Hunting: Legacy

My Grandpa wasn’t a complicated or frivolous man. He was the oldest of four brothers who grew up on a farm on the Rock Prairie in southern Wisconsin. He went off to World War II, came back, married my grandma, and settled down on his 80 acres of farmland.

When I was young, I’d walk the quarter mile from my house to his. Grandpa would be standing outside the house, ready to hunt woodchucks. He hated woodchucks in his yard, especially when they started tunneling under the barn or the machine shed. I remember one summer afternoon in particular; Grandpa and I sat in the barn, looking out a window, waiting for the latest pesky woodchuck to pop out of his burrow. Grandpa had his old, single shot 410 shotgun with him. The gun was nothing special, and after so many years on the farm, it looked a bit weathered. But, regardless of age, it still did the trick — by that evening, Grandpa had one less woodchuck in his yard.

When I was a bit older, about twelve years old, Grandpa invited me to go goose hunting with him and his buddies. It wasn’t hard to find any geese, since the freshly picked cornfield created an ample food supply for the birds. I distinctly remember my grandpa teasing his friends about their new shot guns, fancy waders, and the latest camouflage jackets, and how that gear wouldn’t improve their ability to hunt geese. On the other end of  the spectrum, there’s Grandpa, carrying his weathered, pump-action 12 gauge shotgun, his pants tucked into his work boots, wearing an old flannel jacket. That’s about as fancy as he’d get. At the end of the day, Grandpa arrived home with a goose in each hand, which made Grandma happy; they’d be having fresh goose for dinner that night.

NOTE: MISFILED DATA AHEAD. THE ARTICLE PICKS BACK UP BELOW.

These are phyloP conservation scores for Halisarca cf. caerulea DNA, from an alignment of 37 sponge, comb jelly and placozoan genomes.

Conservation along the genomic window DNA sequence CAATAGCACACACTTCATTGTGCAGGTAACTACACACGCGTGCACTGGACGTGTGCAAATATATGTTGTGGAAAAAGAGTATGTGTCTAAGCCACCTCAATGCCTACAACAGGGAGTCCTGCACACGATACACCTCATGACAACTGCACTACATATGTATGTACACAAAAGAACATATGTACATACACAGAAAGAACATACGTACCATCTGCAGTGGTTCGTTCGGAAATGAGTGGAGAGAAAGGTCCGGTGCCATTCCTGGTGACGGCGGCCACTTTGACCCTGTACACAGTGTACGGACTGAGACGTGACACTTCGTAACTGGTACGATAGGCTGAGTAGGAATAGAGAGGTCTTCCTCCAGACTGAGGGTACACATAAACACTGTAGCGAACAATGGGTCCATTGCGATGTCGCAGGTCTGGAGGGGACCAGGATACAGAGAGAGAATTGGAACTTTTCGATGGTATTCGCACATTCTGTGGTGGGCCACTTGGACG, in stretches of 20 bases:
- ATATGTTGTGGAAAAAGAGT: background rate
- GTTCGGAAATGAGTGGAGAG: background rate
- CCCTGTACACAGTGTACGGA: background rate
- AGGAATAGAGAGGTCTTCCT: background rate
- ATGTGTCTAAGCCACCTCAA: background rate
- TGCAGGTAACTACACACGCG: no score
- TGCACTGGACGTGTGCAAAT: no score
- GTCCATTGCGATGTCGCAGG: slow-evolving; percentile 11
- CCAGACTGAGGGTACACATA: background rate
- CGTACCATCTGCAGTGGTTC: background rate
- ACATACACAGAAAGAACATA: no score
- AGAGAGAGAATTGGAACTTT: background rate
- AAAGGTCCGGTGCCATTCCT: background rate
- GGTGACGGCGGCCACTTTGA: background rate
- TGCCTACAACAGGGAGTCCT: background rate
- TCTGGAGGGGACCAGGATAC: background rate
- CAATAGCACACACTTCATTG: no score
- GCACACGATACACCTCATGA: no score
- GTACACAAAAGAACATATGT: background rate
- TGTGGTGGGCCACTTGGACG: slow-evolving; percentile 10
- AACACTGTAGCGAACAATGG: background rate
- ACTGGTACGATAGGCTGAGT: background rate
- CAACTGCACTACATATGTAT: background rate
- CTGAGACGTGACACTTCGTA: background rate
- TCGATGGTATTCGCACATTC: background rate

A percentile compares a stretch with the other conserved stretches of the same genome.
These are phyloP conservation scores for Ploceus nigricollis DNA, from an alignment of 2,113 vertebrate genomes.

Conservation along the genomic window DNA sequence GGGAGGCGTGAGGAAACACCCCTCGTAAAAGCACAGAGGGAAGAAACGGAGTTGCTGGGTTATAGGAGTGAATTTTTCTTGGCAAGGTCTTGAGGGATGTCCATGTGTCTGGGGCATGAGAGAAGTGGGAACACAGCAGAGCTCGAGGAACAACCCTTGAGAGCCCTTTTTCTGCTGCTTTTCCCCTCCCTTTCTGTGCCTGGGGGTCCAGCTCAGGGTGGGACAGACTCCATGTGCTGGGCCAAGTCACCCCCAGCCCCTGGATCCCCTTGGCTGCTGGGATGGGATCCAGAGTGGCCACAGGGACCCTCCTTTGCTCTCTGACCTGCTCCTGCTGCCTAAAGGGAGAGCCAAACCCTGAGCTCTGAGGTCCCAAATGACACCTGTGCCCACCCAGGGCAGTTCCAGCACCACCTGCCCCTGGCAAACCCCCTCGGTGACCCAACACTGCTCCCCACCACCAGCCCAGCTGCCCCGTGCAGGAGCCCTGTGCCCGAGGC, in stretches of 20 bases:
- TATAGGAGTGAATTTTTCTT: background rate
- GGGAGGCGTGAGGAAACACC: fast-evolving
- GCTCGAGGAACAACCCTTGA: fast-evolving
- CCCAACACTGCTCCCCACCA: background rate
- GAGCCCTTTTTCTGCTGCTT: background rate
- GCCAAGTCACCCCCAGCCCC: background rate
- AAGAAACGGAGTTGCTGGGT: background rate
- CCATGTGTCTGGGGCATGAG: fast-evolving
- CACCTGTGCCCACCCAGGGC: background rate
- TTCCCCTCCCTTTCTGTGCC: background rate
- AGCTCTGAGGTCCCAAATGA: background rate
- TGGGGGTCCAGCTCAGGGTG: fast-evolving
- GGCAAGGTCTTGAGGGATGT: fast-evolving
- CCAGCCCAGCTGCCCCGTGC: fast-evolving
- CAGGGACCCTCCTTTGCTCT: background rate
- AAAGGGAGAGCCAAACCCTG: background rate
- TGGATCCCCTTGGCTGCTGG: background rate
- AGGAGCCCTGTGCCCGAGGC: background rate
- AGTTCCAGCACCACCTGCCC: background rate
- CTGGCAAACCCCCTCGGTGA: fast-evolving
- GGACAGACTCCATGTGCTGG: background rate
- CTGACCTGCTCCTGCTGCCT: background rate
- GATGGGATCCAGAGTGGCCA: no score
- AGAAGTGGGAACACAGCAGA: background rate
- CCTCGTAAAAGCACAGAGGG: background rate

After Grandpa died, Grandma gave me a lot of his hunting gear. I still have the single shot 410 shotgun and the old pump-action 12 gauge. The single shot 410 is the only gun I take when I go rabbit hunting; I figure if I’m not good enough to kill a rabbit with one shot then they don’t deserve to die. When I go goose hunting, and I see my buddies using new semi-auto shotguns, decked out in the latest apparel, I laugh a little inside since I’m using my grandpa’s pump-action shotgun and an old barn coat. And, like Grandpa, I always come back home with geese in hand, too.

-As told to Gerber by Pete, Wisconsin

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